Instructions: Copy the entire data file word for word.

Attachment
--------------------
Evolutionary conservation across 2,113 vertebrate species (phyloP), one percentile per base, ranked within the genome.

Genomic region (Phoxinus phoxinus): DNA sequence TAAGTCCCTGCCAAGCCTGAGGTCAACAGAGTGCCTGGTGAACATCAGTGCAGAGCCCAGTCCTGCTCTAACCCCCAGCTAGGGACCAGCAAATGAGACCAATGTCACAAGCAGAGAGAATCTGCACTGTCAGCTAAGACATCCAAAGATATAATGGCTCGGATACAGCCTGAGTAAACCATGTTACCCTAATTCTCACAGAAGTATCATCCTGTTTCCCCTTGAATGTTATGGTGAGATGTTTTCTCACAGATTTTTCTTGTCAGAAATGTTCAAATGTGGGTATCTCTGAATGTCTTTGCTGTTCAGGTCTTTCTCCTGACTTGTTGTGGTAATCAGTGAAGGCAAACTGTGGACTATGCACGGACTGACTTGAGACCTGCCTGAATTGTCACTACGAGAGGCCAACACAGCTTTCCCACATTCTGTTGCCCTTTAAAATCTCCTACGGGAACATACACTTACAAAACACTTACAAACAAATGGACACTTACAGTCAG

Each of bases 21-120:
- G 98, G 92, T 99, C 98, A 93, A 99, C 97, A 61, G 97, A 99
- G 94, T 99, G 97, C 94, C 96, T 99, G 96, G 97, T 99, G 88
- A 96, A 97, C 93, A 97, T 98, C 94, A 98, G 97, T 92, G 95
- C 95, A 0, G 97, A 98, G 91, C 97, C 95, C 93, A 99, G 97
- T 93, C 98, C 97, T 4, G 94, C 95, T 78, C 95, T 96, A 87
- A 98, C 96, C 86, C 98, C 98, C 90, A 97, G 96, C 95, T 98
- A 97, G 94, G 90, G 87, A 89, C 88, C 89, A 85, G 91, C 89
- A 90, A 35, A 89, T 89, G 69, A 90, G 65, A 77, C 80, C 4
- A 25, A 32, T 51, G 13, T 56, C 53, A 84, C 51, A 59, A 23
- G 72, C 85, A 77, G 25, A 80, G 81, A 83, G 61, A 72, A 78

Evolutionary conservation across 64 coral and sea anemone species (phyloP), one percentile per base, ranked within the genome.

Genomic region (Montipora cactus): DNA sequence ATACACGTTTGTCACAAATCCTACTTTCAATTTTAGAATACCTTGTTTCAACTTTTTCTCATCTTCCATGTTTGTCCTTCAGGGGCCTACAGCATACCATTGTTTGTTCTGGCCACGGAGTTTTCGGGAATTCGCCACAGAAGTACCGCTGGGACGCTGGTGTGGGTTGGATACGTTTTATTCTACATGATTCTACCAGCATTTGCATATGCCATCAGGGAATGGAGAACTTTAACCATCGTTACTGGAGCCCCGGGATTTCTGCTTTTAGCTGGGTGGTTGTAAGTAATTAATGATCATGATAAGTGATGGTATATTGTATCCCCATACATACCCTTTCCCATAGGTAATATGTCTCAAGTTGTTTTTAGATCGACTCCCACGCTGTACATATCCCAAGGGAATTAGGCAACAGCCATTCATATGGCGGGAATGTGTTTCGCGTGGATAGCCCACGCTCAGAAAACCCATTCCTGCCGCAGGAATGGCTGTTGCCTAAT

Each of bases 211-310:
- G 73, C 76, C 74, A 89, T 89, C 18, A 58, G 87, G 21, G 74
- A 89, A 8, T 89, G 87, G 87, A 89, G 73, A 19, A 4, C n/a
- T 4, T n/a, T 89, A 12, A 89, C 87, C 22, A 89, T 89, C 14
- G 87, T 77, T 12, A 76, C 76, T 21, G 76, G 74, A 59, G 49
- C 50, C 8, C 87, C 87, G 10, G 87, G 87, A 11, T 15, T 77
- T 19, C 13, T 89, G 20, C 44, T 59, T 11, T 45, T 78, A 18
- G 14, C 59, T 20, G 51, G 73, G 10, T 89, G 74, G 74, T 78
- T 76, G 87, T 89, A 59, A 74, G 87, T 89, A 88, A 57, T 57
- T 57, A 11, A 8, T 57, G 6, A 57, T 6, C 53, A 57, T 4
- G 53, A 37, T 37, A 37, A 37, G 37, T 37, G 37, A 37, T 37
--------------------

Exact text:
Evolutionary conservation across 2,113 vertebrate species (phyloP), one percentile per base, ranked within the genome.

Genomic region (Phoxinus phoxinus): DNA sequence TAAGTCCCTGCCAAGCCTGAGGTCAACAGAGTGCCTGGTGAACATCAGTGCAGAGCCCAGTCCTGCTCTAACCCCCAGCTAGGGACCAGCAAATGAGACCAATGTCACAAGCAGAGAGAATCTGCACTGTCAGCTAAGACATCCAAAGATATAATGGCTCGGATACAGCCTGAGTAAACCATGTTACCCTAATTCTCACAGAAGTATCATCCTGTTTCCCCTTGAATGTTATGGTGAGATGTTTTCTCACAGATTTTTCTTGTCAGAAATGTTCAAATGTGGGTATCTCTGAATGTCTTTGCTGTTCAGGTCTTTCTCCTGACTTGTTGTGGTAATCAGTGAAGGCAAACTGTGGACTATGCACGGACTGACTTGAGACCTGCCTGAATTGTCACTACGAGAGGCCAACACAGCTTTCCCACATTCTGTTGCCCTTTAAAATCTCCTACGGGAACATACACTTACAAAACACTTACAAACAAATGGACACTTACAGTCAG

Each of bases 21-120:
- G 98, G 92, T 99, C 98, A 93, A 99, C 97, A 61, G 97, A 99
- G 94, T 99, G 97, C 94, C 96, T 99, G 96, G 97, T 99, G 88
- A 96, A 97, C 93, A 97, T 98, C 94, A 98, G 97, T 92, G 95
- C 95, A 0, G 97, A 98, G 91, C 97, C 95, C 93, A 99, G 97
- T 93, C 98, C 97, T 4, G 94, C 95, T 78, C 95, T 96, A 87
- A 98, C 96, C 86, C 98, C 98, C 90, A 97, G 96, C 95, T 98
- A 97, G 94, G 90, G 87, A 89, C 88, C 89, A 85, G 91, C 89
- A 90, A 35, A 89, T 89, G 69, A 90, G 65, A 77, C 80, C 4
- A 25, A 32, T 51, G 13, T 56, C 53, A 84, C 51, A 59, A 23
- G 72, C 85, A 77, G 25, A 80, G 81, A 83, G 61, A 72, A 78

Evolutionary conservation across 64 coral and sea anemone species (phyloP), one percentile per base, ranked within the genome.

Genomic region (Montipora cactus): DNA sequence ATACACGTTTGTCACAAATCCTACTTTCAATTTTAGAATACCTTGTTTCAACTTTTTCTCATCTTCCATGTTTGTCCTTCAGGGGCCTACAGCATACCATTGTTTGTTCTGGCCACGGAGTTTTCGGGAATTCGCCACAGAAGTACCGCTGGGACGCTGGTGTGGGTTGGATACGTTTTATTCTACATGATTCTACCAGCATTTGCATATGCCATCAGGGAATGGAGAACTTTAACCATCGTTACTGGAGCCCCGGGATTTCTGCTTTTAGCTGGGTGGTTGTAAGTAATTAATGATCATGATAAGTGATGGTATATTGTATCCCCATACATACCCTTTCCCATAGGTAATATGTCTCAAGTTGTTTTTAGATCGACTCCCACGCTGTACATATCCCAAGGGAATTAGGCAACAGCCATTCATATGGCGGGAATGTGTTTCGCGTGGATAGCCCACGCTCAGAAAACCCATTCCTGCCGCAGGAATGGCTGTTGCCTAAT

Each of bases 211-310:
- G 73, C 76, C 74, A 89, T 89, C 18, A 58, G 87, G 21, G 74
- A 89, A 8, T 89, G 87, G 87, A 89, G 73, A 19, A 4, C n/a
- T 4, T n/a, T 89, A 12, A 89, C 87, C 22, A 89, T 89, C 14
- G 87, T 77, T 12, A 76, C 76, T 21, G 76, G 74, A 59, G 49
- C 50, C 8, C 87, C 87, G 10, G 87, G 87, A 11, T 15, T 77
- T 19, C 13, T 89, G 20, C 44, T 59, T 11, T 45, T 78, A 18
- G 14, C 59, T 20, G 51, G 73, G 10, T 89, G 74, G 74, T 78
- T 76, G 87, T 89, A 59, A 74, G 87, T 89, A 88, A 57, T 57
- T 57, A 11, A 8, T 57, G 6, A 57, T 6, C 53, A 57, T 4
- G 53, A 37, T 37, A 37, A 37, G 37, T 37, G 37, A 37, T 37